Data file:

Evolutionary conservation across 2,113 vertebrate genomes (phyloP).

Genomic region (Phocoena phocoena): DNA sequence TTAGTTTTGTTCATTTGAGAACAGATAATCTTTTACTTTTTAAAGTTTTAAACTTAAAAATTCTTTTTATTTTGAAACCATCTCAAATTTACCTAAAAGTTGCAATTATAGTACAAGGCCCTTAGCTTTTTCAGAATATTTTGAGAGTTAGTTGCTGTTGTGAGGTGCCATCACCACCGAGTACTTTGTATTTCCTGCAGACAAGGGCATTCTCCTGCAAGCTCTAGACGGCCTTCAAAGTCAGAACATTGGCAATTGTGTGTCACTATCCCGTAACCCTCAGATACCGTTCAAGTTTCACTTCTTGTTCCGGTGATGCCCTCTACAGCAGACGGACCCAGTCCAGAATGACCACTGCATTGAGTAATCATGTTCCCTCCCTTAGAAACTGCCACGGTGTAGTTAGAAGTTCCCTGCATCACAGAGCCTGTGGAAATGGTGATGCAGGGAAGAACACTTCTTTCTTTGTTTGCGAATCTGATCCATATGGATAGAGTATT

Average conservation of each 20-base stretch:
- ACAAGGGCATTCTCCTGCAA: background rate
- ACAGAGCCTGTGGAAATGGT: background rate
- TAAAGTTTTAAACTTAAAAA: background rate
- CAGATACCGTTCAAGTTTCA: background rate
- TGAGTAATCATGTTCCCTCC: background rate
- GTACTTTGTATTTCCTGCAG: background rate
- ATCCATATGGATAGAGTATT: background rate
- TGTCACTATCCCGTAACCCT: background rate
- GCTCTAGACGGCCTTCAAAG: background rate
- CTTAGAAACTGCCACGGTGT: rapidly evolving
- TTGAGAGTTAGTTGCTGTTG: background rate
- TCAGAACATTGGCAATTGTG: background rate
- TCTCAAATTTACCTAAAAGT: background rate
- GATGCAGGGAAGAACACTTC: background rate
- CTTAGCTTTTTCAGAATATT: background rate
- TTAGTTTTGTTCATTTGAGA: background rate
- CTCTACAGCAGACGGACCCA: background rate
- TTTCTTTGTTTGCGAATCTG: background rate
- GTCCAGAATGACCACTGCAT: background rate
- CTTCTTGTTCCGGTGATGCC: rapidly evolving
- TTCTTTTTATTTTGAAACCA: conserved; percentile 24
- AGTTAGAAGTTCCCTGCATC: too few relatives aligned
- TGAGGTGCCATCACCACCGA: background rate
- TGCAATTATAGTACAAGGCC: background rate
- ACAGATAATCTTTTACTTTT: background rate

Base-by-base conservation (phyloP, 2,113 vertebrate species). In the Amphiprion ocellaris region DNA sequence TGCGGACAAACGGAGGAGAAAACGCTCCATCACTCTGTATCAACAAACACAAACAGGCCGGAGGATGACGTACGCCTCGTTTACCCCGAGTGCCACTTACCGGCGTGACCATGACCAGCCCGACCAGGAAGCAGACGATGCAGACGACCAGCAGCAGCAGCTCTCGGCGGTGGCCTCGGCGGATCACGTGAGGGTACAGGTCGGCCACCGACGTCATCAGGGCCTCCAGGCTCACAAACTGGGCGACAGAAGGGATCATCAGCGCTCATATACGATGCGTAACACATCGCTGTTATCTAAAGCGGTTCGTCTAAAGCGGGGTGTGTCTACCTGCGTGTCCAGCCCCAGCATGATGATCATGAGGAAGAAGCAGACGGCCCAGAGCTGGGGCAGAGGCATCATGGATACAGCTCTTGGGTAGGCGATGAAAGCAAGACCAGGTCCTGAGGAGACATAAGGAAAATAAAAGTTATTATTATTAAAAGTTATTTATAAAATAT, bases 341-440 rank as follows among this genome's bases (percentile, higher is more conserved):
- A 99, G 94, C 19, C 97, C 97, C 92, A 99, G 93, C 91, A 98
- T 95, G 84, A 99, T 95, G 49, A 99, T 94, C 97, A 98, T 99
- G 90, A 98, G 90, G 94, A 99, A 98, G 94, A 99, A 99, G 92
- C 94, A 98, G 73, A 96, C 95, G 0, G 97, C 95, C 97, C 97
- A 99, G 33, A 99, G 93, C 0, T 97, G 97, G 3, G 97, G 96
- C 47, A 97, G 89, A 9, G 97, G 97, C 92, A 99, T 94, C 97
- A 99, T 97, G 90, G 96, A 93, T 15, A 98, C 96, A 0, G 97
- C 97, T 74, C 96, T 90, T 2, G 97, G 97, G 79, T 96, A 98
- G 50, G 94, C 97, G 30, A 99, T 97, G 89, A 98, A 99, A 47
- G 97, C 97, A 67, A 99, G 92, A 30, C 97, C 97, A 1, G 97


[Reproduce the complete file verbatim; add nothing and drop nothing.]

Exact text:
Evolutionary conservation across 2,113 vertebrate genomes (phyloP).

Genomic region (Phocoena phocoena): DNA sequence TTAGTTTTGTTCATTTGAGAACAGATAATCTTTTACTTTTTAAAGTTTTAAACTTAAAAATTCTTTTTATTTTGAAACCATCTCAAATTTACCTAAAAGTTGCAATTATAGTACAAGGCCCTTAGCTTTTTCAGAATATTTTGAGAGTTAGTTGCTGTTGTGAGGTGCCATCACCACCGAGTACTTTGTATTTCCTGCAGACAAGGGCATTCTCCTGCAAGCTCTAGACGGCCTTCAAAGTCAGAACATTGGCAATTGTGTGTCACTATCCCGTAACCCTCAGATACCGTTCAAGTTTCACTTCTTGTTCCGGTGATGCCCTCTACAGCAGACGGACCCAGTCCAGAATGACCACTGCATTGAGTAATCATGTTCCCTCCCTTAGAAACTGCCACGGTGTAGTTAGAAGTTCCCTGCATCACAGAGCCTGTGGAAATGGTGATGCAGGGAAGAACACTTCTTTCTTTGTTTGCGAATCTGATCCATATGGATAGAGTATT

Average conservation of each 20-base stretch:
- ACAAGGGCATTCTCCTGCAA: background rate
- ACAGAGCCTGTGGAAATGGT: background rate
- TAAAGTTTTAAACTTAAAAA: background rate
- CAGATACCGTTCAAGTTTCA: background rate
- TGAGTAATCATGTTCCCTCC: background rate
- GTACTTTGTATTTCCTGCAG: background rate
- ATCCATATGGATAGAGTATT: background rate
- TGTCACTATCCCGTAACCCT: background rate
- GCTCTAGACGGCCTTCAAAG: background rate
- CTTAGAAACTGCCACGGTGT: rapidly evolving
- TTGAGAGTTAGTTGCTGTTG: background rate
- TCAGAACATTGGCAATTGTG: background rate
- TCTCAAATTTACCTAAAAGT: background rate
- GATGCAGGGAAGAACACTTC: background rate
- CTTAGCTTTTTCAGAATATT: background rate
- TTAGTTTTGTTCATTTGAGA: background rate
- CTCTACAGCAGACGGACCCA: background rate
- TTTCTTTGTTTGCGAATCTG: background rate
- GTCCAGAATGACCACTGCAT: background rate
- CTTCTTGTTCCGGTGATGCC: rapidly evolving
- TTCTTTTTATTTTGAAACCA: conserved; percentile 24
- AGTTAGAAGTTCCCTGCATC: too few relatives aligned
- TGAGGTGCCATCACCACCGA: background rate
- TGCAATTATAGTACAAGGCC: background rate
- ACAGATAATCTTTTACTTTT: background rate

Base-by-base conservation (phyloP, 2,113 vertebrate species). In the Amphiprion ocellaris region DNA sequence TGCGGACAAACGGAGGAGAAAACGCTCCATCACTCTGTATCAACAAACACAAACAGGCCGGAGGATGACGTACGCCTCGTTTACCCCGAGTGCCACTTACCGGCGTGACCATGACCAGCCCGACCAGGAAGCAGACGATGCAGACGACCAGCAGCAGCAGCTCTCGGCGGTGGCCTCGGCGGATCACGTGAGGGTACAGGTCGGCCACCGACGTCATCAGGGCCTCCAGGCTCACAAACTGGGCGACAGAAGGGATCATCAGCGCTCATATACGATGCGTAACACATCGCTGTTATCTAAAGCGGTTCGTCTAAAGCGGGGTGTGTCTACCTGCGTGTCCAGCCCCAGCATGATGATCATGAGGAAGAAGCAGACGGCCCAGAGCTGGGGCAGAGGCATCATGGATACAGCTCTTGGGTAGGCGATGAAAGCAAGACCAGGTCCTGAGGAGACATAAGGAAAATAAAAGTTATTATTATTAAAAGTTATTTATAAAATAT, bases 341-440 rank as follows among this genome's bases (percentile, higher is more conserved):
- A 99, G 94, C 19, C 97, C 97, C 92, A 99, G 93, C 91, A 98
- T 95, G 84, A 99, T 95, G 49, A 99, T 94, C 97, A 98, T 99
- G 90, A 98, G 90, G 94, A 99, A 98, G 94, A 99, A 99, G 92
- C 94, A 98, G 73, A 96, C 95, G 0, G 97, C 95, C 97, C 97
- A 99, G 33, A 99, G 93, C 0, T 97, G 97, G 3, G 97, G 96
- C 47, A 97, G 89, A 9, G 97, G 97, C 92, A 99, T 94, C 97
- A 99, T 97, G 90, G 96, A 93, T 15, A 98, C 96, A 0, G 97
- C 97, T 74, C 96, T 90, T 2, G 97, G 97, G 79, T 96, A 98
- G 50, G 94, C 97, G 30, A 99, T 97, G 89, A 98, A 99, A 47
- G 97, C 97, A 67, A 99, G 92, A 30, C 97, C 97, A 1, G 97